Cadbury faces criticism for 'gesture eggs' this Easter

(Photo: Cadbury)

The British confectionery company Cadbury is under fire from Christians for promoting chocolate eggs as 'gesture eggs' ahead of the Easter holiday, notably omitting the word 'Easter' from its marketing.

The decision has stirred discontent among some Christians who accuse the company of attempting to diminish the significance of Easter.

They question why the term 'Easter' is being removed from chocolate eggs, a product widely associated with the holiday.

Tim Dieppe, from the Christian Concern policy group, remarked, "If it wasn't for Easter, we wouldn't have a reason for Easter eggs."

This is not the first instance where Cadbury has faced backlash for removing 'Easter' from its marketing campaigns. In 2017, the brand drew criticism for renaming the 'National Trust Easter Egg Trail' to the 'Great British Egg Hunt'.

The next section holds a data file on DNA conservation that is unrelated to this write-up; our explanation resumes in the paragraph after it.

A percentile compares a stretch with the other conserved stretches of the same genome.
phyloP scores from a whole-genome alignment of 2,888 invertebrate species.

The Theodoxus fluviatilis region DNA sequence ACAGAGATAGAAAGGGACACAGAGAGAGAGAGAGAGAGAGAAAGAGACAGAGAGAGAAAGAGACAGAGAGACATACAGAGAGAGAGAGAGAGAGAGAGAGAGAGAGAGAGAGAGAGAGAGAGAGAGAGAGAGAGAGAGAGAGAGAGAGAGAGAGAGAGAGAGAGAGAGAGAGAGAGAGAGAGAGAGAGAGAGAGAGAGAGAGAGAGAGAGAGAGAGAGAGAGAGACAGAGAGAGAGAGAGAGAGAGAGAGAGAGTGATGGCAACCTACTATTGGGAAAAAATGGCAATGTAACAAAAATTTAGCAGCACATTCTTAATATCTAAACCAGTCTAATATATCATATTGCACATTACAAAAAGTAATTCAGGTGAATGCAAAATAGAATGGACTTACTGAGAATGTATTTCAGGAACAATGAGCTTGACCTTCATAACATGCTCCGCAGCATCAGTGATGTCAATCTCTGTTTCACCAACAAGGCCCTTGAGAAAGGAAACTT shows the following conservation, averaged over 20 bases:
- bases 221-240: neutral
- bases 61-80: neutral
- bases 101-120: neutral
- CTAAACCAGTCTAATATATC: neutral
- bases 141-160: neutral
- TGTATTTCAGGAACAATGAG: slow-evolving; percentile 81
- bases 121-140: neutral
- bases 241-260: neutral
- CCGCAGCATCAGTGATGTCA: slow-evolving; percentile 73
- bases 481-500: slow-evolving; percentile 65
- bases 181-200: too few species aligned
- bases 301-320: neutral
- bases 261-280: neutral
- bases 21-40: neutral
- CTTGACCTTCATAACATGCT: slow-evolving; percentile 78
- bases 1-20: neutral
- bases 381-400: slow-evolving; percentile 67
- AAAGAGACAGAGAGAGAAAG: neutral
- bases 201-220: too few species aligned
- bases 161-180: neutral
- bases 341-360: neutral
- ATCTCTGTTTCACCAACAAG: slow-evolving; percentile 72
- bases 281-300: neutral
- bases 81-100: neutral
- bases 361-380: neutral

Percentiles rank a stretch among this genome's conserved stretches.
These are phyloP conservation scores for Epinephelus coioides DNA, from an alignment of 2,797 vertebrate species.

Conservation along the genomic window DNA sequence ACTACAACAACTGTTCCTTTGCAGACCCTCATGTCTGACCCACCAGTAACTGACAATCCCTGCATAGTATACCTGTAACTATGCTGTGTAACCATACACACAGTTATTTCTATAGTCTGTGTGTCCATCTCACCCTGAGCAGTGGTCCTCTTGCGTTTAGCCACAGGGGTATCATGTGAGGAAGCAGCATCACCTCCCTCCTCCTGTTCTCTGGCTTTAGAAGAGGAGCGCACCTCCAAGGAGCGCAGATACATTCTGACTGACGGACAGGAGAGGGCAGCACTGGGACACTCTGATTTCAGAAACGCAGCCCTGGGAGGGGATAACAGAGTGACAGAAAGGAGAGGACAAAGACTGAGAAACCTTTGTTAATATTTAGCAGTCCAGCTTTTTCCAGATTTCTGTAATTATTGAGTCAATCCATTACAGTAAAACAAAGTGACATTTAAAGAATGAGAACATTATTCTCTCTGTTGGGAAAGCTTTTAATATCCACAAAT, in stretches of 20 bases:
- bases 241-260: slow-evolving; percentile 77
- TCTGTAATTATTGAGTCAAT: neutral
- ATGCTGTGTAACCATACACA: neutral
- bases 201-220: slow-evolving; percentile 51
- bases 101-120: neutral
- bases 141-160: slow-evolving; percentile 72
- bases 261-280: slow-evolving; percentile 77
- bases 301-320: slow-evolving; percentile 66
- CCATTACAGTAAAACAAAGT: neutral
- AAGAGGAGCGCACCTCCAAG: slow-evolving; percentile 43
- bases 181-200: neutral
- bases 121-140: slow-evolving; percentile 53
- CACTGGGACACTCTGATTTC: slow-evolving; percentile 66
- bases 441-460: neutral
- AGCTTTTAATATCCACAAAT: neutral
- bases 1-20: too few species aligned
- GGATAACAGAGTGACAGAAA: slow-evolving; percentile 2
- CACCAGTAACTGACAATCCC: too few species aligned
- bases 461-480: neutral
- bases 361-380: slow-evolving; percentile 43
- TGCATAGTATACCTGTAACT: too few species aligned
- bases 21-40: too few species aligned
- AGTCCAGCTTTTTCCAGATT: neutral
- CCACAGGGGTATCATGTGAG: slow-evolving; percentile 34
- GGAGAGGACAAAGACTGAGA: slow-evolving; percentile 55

Then-prime minister Theresa May, daughter of a vicar, described the move as "absolutely ridiculous", with the Church of England also accusing Cadbury of "airbrushing faith".

Cadbury defended its actions by stating its aim to cater to a diverse audience, including non-Christians, asserting, "We invite people from all faiths and none to enjoy our seasonal treats."

In response to the recent criticism, a Cadbury spokesperson reaffirmed the company's commitment to Easter, emphasising that all Cadbury Easter shell eggs in the UK clearly reference Easter on their packaging.